There are numerous factors to consider when planning for retirement. Preferred living arrangements, employment opportunities, and income are some of many examples. Although finances are often the driving force in determining retirement age, health is also a major element to consider. According to the Health and Retirement Study (HRS), older people’s ability to work can be influenced by health status. The HRS goes on to share, “More than half of men and one-third of women who left the labor force before the Social Security early-retirement age of 62 said that health limited their capacity to work.” When mapping out your plan consider lifestyle factors influencing health and future retirement.
Blog Nurse Yenny
Hello everyone and welcome to the Health Blog Spot!
Yeneilyn is a Registered Nurse in the state of Florida since 2006. Her nursing practice began in the field of Cardiology at Mount Sinai Medical Hospital and expanded to care for clients in the Intensive Care Unit (ICU). She was provided the opportunity as LPN Instructor, which changed the course of her nursing career. She states, “Teaching nursing students expanded my view on positive influences nurses contribute beyond beside care. Nurses are central leaders in health education, client advocacy, and disease prevention.” Currently, Yeneilyn writes health articles and prepares Continuing Education (C.E.) courses for healthcare professionals. She continues her studies in the field of Nursing Education and evidenced-based nursing practice. In her free time she enjoys sharing time with family and friends.
Eustress is a healthy form of stress increasing mental focus and productivity. On the other hand, prolonged stress can result in distress or burnout. Being faced with numerous responsibilities beyond one’s capability is one of the many factors leading to continuous stress.
The body reacts to stressors through an automatic response known as fight-or-flight reaction. The fight-or-flight response is a protective mechanism to stress or anticipated danger. If stress becomes chronic or prolonged it can cause health risks. According to the Mayo Clinic long-term stress exposes the body to extended release of cortisol and other stress hormones, contributing to anxiety, depression, sleep problems, digestive disturbances, weight gain, heart disease and others. The good new is there are ways to decrease stress and promote healthy living!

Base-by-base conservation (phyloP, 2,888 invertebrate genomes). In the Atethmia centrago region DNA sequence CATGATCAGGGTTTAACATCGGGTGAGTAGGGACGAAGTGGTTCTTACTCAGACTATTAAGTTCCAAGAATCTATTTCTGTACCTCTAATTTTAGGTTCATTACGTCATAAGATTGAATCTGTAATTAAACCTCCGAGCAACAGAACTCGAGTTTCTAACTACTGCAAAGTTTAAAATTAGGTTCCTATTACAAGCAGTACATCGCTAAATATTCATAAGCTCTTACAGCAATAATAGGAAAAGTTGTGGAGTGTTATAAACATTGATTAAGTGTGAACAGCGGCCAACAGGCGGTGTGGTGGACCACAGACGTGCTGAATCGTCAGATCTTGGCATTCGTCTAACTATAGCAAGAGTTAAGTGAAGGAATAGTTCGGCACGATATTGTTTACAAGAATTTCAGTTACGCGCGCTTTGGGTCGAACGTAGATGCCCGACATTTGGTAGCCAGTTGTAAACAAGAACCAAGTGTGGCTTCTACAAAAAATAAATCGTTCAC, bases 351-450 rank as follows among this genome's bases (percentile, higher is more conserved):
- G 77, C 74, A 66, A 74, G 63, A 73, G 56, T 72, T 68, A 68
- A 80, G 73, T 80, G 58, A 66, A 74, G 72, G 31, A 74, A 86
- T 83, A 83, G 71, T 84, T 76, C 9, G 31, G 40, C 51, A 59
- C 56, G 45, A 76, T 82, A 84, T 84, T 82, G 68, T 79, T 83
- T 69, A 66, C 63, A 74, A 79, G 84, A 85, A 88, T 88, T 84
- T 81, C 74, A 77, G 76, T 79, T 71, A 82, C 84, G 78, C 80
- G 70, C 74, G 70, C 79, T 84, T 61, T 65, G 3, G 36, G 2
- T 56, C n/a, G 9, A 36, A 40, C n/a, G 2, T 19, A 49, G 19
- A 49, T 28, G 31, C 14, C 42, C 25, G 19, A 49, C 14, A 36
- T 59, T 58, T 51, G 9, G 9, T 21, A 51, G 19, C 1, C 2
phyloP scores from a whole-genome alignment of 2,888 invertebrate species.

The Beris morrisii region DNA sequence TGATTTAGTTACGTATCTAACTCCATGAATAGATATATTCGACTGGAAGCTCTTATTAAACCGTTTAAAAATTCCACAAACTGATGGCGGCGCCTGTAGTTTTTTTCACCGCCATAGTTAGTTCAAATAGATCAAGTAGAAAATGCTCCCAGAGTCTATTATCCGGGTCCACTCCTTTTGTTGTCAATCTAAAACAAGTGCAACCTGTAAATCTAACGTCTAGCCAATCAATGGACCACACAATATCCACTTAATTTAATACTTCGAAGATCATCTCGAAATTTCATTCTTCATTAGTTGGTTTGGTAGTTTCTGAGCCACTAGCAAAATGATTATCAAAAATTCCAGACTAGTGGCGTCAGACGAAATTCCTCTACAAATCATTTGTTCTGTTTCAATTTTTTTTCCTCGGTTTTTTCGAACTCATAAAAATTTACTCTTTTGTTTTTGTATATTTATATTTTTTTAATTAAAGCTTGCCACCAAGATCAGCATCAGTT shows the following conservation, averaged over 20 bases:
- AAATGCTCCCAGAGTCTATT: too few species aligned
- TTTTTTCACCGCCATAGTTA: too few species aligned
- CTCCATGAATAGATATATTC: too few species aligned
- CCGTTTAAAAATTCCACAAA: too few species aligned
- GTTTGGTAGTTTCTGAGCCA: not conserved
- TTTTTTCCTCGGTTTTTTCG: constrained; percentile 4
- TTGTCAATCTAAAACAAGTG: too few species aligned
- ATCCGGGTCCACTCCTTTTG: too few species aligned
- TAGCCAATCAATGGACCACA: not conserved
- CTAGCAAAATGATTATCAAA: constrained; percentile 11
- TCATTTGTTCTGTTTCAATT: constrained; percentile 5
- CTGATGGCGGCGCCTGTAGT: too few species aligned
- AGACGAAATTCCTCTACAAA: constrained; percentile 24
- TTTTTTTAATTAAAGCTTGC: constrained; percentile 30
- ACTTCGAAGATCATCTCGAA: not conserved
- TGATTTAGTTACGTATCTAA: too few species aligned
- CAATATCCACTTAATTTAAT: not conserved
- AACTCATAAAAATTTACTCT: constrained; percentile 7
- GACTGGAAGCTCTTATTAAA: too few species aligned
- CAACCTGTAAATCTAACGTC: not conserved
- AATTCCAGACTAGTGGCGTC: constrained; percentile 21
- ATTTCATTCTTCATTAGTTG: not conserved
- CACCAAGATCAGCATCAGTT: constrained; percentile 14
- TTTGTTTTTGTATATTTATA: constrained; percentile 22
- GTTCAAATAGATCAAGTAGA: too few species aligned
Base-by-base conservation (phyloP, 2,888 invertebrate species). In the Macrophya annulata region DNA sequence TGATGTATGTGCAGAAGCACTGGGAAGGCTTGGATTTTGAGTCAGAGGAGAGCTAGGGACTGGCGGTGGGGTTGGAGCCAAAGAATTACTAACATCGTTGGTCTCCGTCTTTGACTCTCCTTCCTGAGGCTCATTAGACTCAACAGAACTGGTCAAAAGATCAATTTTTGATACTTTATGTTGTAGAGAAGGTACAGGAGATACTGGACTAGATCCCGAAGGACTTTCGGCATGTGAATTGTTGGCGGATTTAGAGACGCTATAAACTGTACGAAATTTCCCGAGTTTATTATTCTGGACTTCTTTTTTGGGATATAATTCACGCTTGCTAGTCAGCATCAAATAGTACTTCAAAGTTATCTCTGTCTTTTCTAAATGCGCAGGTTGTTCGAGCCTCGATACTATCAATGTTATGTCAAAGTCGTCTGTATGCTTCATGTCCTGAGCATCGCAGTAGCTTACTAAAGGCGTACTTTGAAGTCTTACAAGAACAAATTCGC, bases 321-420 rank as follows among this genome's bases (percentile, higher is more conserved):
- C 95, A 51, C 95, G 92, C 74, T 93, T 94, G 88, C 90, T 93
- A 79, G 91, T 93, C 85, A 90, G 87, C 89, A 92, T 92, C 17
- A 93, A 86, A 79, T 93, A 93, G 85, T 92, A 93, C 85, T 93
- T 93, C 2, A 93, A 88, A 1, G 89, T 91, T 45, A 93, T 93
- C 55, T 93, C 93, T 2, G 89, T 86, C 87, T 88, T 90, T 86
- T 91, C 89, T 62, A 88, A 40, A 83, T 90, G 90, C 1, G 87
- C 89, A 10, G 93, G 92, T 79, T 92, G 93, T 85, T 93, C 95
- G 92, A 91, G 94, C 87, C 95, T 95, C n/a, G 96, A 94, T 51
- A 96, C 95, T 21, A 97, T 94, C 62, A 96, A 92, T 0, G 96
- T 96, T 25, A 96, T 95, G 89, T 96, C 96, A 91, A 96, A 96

Clients with Rheumatoid Arthritis (RA) unresponsive to Disease-Modifying Medications (DMARDs) and other commonly prescribed drugs may benefit from biologic response modifiers or biologics. Biologic agents are drug therapies for clients with moderate to severe Arthritis. Unlike traditional RA medications, biologics target specific areas in the immune system decreasing inflammatory response and joint pain. Biologics can be administered alone or in combination with other pharmaceuticals. WebMD comments on biologic therapy stating, “Biologics are genetically-engineered proteins derived from human genes. They are designed to inhibit specific components of the immune system that play pivotal roles in fueling inflammation, which is a central feature of rheumatoid arthritis.” Biologics have been a breakthrough in managing RA for clients who have seen little if any improvement with traditional drug therapies.
April is National Autism Awareness Month. Join us as we support individuals and families with Autism! Health promotion and early interventions help identify Autism during childhood, yet for others diagnoses is established later in life. Adults as well as children fall within the Autism Spectrum. WebMD shares how intelligence and ability to communicate are important factors influencing level of independence for adults with Autism. Connecting with community programs and support groups promotes socialization, opportunities, and provides valuable resources.
You’ve likely heard the importance of eating whole-wheat foods and limiting intake of refined grains. Yet do many understanding the benefits in fiber-packed foods for colon health? Fiber is naturally found in whole wheat, oats, fruits, vegetables, beans, and nuts. Since fiber is not absorbed in the small intestine it promotes bulky stools aiding the passing of bowel movements. According to the Mayo Clinic a high-fiber diet helps lower the risk of hemorrhoids and diverticular disease and also decreases likelihood of constipation.